4 Steps to Real, On the Range, Humane Management of Native North American Wild Horses

We want our wild horses managed ON the range, not gathered and put in these auctions after being forced to submit to behaviors humans want to be called ‘gentled’. These adoption events and auctions are nothing more than a farce to get you, the public to believe that adoption is the answer if we don’t want the ‘excess’ horses that are being warehoused killed.
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BLM presents adoption as the ‘big solution’ when we will not allow killing.
The simple, real solution that must be implemented is to give back the land that was designated as a result of the 1971 Wild Free-Roaming Horses and Burros Act (WFRHBA), to the Wild Horse and Burro program. Then manage these areas as mandated by that law, principally for wild horse/burro. Open historic migratory routes of the wild horses/burros that were left out of the original boundaries to be used as preserves for the management of wild horses/burros. Look at the Appropriate Management Levels (AML’s) of each of the preserves, the Bureau of Land Management (BLM) call these Herd Areas or HA’s. These AML’s must meet the minimum number of horses for genetic viability, that number varies from 150 (BLM to 250 (Dr. Gus Cothran’s original estimate) to in the thousands (geneticists in other countries, we will provide those reports in the notes as we update this article). IF there is an overpopulation after this minimum number is achieved, consider the total acreage, the forage allocated to wild horses/burros as ‘principle’ use of the forage (formulated as AUM’s) and implement Native PZP if it is deemed there is an overpopulation. Below we discuss each of these steps that must be taken both legally and ethically to preserve our wild horse and burro populations for future generations.
Giving Land Back to the Wild Horse and Burro Program

41% of the original preserve acreage has been removed from the program, and that was not done with proper legal consultation. This means it was done without considering all other laws, such as the Historic Preservation Act, which would have maintained that these lands and our wild horses as part of our heritage and culture, must not be removed from the program. Any herd that was zeroed out was done illegally, and BLM uses the excuse that the herd was not thriving, populations were too small to be viable.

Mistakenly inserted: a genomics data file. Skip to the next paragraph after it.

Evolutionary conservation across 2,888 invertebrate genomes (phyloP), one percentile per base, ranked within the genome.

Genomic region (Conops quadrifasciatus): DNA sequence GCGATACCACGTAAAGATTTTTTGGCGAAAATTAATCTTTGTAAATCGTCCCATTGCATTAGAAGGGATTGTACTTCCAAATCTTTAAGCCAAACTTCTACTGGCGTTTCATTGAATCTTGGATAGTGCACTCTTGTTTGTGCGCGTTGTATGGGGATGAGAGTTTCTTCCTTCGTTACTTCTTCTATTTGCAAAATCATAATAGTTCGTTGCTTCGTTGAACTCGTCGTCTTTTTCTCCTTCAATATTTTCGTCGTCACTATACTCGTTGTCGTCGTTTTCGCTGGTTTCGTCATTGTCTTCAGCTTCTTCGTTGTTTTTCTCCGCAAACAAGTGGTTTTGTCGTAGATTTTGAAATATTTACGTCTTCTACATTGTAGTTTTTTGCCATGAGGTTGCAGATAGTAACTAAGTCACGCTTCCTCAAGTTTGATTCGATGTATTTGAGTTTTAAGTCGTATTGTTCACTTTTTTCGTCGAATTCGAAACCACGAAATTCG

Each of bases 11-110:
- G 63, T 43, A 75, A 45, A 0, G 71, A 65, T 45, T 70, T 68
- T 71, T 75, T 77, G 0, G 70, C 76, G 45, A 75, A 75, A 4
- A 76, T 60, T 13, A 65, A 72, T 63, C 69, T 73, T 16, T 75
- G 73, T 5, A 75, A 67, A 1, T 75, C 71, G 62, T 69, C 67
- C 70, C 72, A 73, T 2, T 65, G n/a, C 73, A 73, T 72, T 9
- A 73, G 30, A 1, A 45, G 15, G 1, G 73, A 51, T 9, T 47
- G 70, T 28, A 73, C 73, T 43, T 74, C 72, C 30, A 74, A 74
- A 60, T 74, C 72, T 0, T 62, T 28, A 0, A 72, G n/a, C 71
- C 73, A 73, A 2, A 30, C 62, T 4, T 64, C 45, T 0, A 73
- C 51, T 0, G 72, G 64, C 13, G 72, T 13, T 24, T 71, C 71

However, BLM maintains 2 HMA’s that were not in the original boundaries outlined for the ‘Kiger” wild horses in Oregon. They are only 33 and 66 horses after a gather, and gathers are done only for the sale to private breeders who value the Kiger’s as being different from other wild horses. To deal with the low population and declining genetics (documented in Genetic Analysis Reports by Dr. Gus Cothran) they introduce a mare or stallion from outside herds.
If they can do this to keep these herds growing for breeders, why was this not done in those herds that were zeroed out?
Keep in mind the Kiger’s were part of the Beatys Butte horses. The Kiger’s had the highest level of Spanish DNA in the states, and we believe that has been watered down to the point that there is nothing special left of this unique bloodline of wild horses.

Should BLM offer unaltered males (stallions) for breeding purposes when they claim such a crisis in this nation that wild horses must be killed and there is also a push to reopen horse slaughter in this country? (One stallion in this ‘adoption’ auction sold for $30,000.)
So, if we don’t want horses moved about because it waters down unique genetics…the questions arises: How did they survive before human interference? This is answered in our last management topic. Reopening Migratory Routes.

Management Principally for Wild Horse and Burro on Federally Mandated Preserves

The excuse for not doing that is that the Federal Land Policy Management Act (FLPMA), passed into law after the WFRHBA, mandated public lands management use a multiple-use approach. However, the part conveniently ignored is the latter part of FLPMA which states that it does not override existing federal land use acts. Several court cases have ruled that the WFRHBA is a federal land use act or law. Therefore, FLPMA cannot override the management of the wild horse preserves principally for the horses. We have shared the excerpt from FLPMA below:

Sec. 701. [43 U.S.C. 1701 note] (a) Nothing in this Act,
or in any amendment made by this Act, shall be
construed as terminating any valid lease, permit,
patent, right-of-way, or other land use right or